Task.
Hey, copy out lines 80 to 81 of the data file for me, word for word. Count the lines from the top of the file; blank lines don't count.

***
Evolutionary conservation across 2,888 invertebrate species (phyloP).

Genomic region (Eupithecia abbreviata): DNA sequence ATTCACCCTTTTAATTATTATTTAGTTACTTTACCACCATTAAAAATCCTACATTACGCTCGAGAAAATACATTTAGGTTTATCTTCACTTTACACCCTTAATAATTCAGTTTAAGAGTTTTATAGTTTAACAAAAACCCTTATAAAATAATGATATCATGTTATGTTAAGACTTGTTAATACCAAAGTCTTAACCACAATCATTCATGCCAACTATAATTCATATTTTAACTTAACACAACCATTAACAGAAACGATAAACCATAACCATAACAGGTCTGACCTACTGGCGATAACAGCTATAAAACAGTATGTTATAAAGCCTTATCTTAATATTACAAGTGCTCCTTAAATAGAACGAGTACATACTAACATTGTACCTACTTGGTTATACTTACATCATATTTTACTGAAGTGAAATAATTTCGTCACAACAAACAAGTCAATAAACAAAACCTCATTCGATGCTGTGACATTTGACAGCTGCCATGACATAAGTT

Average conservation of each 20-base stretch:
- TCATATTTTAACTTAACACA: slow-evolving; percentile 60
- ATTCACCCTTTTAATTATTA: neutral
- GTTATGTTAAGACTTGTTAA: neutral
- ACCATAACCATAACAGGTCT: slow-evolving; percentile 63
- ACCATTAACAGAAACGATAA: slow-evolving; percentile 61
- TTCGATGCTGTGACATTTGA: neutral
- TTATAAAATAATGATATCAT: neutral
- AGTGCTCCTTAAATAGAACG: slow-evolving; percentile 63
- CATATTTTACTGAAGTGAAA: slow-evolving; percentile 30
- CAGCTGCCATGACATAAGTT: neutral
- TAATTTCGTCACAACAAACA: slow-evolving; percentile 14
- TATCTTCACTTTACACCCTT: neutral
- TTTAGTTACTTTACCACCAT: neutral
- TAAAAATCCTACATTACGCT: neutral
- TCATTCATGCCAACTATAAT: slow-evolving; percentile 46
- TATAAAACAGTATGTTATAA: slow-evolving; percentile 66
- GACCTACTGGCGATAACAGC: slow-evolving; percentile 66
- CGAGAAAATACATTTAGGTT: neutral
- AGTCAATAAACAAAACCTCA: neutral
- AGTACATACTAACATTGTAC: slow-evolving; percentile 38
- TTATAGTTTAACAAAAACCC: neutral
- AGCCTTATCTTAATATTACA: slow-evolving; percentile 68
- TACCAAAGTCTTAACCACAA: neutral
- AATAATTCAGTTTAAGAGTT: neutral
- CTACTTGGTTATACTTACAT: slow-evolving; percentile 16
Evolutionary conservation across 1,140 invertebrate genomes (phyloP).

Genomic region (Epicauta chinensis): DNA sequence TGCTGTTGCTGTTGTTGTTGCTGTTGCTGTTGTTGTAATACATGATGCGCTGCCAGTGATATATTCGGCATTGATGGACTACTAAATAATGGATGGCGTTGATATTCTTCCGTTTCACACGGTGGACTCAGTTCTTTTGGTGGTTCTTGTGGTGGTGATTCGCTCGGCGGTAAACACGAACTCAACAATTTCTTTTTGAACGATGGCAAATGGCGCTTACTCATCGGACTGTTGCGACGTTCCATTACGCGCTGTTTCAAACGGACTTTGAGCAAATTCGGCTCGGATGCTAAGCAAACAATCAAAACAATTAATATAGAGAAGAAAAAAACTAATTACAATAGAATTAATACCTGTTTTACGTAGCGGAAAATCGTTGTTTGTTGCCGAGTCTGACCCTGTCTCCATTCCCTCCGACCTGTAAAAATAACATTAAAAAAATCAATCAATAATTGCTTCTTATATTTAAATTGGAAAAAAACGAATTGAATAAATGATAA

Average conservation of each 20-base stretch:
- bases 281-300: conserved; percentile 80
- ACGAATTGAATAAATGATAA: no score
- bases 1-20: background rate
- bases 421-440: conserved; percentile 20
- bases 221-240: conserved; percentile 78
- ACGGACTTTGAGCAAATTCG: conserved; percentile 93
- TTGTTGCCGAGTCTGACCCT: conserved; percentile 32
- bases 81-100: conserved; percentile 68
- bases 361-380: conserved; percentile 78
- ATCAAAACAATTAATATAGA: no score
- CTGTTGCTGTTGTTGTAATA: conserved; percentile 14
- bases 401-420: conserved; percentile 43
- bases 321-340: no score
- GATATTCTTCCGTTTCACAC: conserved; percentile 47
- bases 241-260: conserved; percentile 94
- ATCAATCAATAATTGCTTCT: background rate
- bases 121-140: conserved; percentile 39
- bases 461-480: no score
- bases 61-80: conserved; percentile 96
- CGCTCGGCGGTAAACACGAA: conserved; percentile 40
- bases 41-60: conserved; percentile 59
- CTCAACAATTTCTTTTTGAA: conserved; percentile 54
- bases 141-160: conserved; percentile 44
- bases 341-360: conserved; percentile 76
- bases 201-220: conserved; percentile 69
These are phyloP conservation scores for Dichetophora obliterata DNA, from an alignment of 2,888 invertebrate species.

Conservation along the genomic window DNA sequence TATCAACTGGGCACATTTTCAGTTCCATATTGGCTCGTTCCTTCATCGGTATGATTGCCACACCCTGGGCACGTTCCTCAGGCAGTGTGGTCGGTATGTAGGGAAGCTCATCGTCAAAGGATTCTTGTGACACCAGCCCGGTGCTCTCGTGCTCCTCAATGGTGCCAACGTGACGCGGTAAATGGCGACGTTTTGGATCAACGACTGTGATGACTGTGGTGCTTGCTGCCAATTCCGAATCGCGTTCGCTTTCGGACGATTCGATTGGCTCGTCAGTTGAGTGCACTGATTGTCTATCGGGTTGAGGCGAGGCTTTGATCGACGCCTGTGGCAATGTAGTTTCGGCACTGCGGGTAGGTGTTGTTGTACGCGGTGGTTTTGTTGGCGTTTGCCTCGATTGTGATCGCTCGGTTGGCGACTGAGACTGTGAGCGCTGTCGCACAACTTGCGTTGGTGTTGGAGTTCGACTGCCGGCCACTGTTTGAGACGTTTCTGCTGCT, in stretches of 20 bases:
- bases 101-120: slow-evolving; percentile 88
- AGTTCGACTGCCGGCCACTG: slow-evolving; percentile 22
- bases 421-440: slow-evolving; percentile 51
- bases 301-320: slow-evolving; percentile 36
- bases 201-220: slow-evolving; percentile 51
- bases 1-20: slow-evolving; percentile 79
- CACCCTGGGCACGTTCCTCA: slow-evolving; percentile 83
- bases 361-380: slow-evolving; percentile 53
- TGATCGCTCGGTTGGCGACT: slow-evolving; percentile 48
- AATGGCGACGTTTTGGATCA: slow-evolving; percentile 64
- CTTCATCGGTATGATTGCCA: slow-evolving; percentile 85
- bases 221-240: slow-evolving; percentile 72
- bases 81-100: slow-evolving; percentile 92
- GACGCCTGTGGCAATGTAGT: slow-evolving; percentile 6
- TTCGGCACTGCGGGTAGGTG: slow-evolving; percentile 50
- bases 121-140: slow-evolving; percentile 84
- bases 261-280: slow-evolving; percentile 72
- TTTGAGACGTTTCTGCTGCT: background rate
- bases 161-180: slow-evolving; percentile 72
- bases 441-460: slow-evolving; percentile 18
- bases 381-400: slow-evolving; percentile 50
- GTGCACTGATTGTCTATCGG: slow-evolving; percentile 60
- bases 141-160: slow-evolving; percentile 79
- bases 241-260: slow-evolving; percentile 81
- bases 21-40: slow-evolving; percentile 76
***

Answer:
- GTGCACTGATTGTCTATCGG: slow-evolving; percentile 60
- bases 141-160: slow-evolving; percentile 79